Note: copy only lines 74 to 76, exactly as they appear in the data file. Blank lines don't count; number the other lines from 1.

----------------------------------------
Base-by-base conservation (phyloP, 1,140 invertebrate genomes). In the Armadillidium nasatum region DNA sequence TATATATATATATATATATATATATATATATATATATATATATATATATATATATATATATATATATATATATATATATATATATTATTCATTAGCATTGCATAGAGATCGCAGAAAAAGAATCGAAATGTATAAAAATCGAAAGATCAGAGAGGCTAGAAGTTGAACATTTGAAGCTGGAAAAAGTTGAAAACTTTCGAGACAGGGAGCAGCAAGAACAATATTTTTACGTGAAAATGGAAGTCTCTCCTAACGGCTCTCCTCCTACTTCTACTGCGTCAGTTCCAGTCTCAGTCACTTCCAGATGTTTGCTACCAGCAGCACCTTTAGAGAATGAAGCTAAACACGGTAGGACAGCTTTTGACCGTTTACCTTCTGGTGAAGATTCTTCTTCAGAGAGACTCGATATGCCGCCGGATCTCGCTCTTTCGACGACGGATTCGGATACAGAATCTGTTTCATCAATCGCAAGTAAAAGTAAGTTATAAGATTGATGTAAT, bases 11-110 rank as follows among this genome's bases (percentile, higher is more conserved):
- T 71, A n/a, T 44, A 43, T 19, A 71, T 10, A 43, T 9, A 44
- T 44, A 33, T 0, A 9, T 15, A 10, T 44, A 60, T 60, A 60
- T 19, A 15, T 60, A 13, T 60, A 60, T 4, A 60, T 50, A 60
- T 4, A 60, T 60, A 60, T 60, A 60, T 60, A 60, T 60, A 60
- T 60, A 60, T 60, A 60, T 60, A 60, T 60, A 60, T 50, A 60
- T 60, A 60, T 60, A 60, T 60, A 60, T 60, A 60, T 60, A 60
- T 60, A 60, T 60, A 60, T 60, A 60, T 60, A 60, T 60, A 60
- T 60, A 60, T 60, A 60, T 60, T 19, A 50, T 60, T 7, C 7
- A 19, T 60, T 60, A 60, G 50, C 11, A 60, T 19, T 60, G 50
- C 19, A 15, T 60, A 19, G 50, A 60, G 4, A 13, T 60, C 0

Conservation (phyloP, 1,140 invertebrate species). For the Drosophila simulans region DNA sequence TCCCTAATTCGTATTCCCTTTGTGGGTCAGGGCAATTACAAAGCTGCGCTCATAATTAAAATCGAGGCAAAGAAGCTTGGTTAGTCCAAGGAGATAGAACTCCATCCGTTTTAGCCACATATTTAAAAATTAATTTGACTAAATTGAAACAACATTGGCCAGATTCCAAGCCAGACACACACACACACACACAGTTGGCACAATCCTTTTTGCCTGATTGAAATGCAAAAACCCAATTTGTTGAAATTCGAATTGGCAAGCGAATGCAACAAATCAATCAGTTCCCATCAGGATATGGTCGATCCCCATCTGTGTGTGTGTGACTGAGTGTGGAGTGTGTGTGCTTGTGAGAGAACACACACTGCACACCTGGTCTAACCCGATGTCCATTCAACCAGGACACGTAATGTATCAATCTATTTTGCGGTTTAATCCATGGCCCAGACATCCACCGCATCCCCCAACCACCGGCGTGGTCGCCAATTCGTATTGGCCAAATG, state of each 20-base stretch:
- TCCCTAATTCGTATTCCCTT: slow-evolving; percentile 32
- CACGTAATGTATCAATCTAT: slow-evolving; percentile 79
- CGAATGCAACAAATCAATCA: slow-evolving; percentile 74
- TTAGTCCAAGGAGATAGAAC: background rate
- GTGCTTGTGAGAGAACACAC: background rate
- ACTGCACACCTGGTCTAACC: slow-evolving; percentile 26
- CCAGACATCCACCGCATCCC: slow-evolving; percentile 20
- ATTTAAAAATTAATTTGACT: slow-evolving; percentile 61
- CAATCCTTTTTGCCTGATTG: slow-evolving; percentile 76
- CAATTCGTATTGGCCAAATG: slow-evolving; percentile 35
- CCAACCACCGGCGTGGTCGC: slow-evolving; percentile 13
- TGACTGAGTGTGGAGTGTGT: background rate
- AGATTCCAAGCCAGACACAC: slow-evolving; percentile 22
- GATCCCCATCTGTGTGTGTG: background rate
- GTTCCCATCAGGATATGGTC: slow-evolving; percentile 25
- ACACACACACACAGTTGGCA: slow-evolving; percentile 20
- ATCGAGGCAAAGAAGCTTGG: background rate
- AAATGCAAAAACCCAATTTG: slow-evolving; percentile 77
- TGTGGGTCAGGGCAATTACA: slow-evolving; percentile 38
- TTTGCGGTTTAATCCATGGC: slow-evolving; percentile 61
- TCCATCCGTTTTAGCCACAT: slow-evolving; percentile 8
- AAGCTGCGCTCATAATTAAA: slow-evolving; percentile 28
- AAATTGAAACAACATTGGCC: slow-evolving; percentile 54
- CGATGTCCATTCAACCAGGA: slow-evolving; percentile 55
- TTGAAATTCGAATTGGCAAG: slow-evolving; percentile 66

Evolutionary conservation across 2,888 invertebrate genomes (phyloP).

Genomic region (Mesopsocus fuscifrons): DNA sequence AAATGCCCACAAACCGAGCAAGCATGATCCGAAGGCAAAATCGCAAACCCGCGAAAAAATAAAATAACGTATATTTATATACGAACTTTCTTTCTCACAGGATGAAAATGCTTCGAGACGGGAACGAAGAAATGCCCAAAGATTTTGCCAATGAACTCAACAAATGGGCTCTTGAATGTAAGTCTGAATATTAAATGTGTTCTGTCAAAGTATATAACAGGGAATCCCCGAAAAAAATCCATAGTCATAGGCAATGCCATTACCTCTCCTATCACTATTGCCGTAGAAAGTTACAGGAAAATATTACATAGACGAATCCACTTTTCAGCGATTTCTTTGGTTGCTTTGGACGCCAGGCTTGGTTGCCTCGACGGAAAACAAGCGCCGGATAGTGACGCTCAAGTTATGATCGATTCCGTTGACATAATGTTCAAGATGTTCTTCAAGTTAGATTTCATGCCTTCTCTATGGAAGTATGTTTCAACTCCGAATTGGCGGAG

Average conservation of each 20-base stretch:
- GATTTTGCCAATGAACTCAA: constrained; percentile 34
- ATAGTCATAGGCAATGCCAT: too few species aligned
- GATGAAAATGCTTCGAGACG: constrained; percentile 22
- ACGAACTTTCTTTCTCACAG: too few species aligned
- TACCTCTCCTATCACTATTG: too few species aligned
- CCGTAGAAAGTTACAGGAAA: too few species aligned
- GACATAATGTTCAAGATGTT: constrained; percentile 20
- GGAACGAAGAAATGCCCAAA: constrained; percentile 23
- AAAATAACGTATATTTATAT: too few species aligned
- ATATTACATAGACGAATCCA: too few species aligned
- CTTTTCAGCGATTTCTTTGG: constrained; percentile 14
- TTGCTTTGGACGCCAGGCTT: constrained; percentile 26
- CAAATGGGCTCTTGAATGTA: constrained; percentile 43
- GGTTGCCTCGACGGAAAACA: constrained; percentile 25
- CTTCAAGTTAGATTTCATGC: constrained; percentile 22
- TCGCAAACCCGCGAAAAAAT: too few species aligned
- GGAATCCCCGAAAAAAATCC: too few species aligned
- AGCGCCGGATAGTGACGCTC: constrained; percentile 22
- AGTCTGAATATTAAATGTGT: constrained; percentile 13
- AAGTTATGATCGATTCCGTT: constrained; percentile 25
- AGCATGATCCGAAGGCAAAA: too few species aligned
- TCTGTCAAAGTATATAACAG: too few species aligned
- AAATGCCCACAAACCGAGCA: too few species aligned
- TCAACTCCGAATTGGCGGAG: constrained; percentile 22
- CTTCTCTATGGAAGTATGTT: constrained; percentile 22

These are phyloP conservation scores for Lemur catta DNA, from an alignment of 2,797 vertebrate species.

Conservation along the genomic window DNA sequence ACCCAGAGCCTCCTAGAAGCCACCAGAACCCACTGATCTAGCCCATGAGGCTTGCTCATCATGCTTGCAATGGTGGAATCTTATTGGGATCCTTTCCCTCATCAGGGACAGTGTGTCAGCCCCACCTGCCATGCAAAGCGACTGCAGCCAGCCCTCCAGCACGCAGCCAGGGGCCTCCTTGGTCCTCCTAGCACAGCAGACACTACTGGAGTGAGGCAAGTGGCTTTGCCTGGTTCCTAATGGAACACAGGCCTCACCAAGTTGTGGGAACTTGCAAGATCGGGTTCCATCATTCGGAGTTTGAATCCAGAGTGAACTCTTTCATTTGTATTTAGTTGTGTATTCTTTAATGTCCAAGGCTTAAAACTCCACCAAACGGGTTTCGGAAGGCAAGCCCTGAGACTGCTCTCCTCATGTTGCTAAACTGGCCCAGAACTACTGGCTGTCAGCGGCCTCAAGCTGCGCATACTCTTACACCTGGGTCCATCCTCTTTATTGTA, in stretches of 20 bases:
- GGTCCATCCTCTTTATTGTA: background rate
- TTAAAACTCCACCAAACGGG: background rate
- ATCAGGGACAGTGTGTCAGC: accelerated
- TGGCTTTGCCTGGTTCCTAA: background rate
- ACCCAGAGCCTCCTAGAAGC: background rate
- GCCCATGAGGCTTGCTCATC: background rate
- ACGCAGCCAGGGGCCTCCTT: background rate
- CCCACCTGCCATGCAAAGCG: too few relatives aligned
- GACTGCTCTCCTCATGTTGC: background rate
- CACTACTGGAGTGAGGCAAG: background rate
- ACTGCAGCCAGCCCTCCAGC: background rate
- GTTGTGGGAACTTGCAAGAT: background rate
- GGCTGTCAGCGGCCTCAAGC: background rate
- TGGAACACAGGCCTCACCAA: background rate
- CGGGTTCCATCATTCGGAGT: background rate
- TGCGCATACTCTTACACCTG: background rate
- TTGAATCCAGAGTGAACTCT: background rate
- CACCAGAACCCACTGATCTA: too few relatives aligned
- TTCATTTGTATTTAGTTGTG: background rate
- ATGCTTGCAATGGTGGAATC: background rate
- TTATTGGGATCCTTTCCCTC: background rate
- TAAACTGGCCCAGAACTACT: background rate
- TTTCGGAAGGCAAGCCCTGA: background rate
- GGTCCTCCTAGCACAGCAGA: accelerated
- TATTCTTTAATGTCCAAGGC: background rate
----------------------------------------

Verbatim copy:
- ACGCAGCCAGGGGCCTCCTT: background rate
- CCCACCTGCCATGCAAAGCG: too few relatives aligned
- GACTGCTCTCCTCATGTTGC: background rate